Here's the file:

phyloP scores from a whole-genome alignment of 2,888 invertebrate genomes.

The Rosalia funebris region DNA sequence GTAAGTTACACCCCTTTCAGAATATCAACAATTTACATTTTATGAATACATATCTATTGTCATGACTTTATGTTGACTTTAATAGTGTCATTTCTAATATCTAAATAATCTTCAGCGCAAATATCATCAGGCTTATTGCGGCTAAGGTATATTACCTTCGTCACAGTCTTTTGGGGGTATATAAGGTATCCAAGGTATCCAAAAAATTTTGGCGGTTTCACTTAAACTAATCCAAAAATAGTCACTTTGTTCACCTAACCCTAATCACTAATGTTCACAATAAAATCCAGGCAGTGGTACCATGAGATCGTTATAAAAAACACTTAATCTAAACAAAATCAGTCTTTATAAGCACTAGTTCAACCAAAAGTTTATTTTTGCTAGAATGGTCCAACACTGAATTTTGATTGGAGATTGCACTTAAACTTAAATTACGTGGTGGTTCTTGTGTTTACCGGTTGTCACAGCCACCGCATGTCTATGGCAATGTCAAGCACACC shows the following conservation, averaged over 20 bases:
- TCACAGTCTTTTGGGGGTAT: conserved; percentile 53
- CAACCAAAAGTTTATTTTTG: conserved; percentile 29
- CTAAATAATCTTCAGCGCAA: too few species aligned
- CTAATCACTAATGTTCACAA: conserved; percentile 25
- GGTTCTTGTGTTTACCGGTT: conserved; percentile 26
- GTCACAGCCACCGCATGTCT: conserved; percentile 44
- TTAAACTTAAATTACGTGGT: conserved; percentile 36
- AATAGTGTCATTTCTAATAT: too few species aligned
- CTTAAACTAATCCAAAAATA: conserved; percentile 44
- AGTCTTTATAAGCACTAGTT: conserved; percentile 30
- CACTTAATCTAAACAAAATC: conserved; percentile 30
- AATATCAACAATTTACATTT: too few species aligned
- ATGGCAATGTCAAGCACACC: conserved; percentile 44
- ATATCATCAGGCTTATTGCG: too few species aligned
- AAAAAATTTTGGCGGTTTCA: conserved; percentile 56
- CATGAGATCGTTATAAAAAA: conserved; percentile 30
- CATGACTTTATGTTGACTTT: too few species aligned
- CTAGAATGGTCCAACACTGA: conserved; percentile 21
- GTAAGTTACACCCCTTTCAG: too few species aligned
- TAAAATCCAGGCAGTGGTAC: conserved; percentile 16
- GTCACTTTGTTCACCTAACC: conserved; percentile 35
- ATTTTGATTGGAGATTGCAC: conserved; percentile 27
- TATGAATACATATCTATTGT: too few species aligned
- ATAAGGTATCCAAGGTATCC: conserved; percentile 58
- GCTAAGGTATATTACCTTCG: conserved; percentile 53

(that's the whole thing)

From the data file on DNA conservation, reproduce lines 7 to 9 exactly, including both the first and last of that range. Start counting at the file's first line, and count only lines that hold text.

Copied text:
- GGTTCTTGTGTTTACCGGTT: conserved; percentile 26
- GTCACAGCCACCGCATGTCT: conserved; percentile 44
- TTAAACTTAAATTACGTGGT: conserved; percentile 36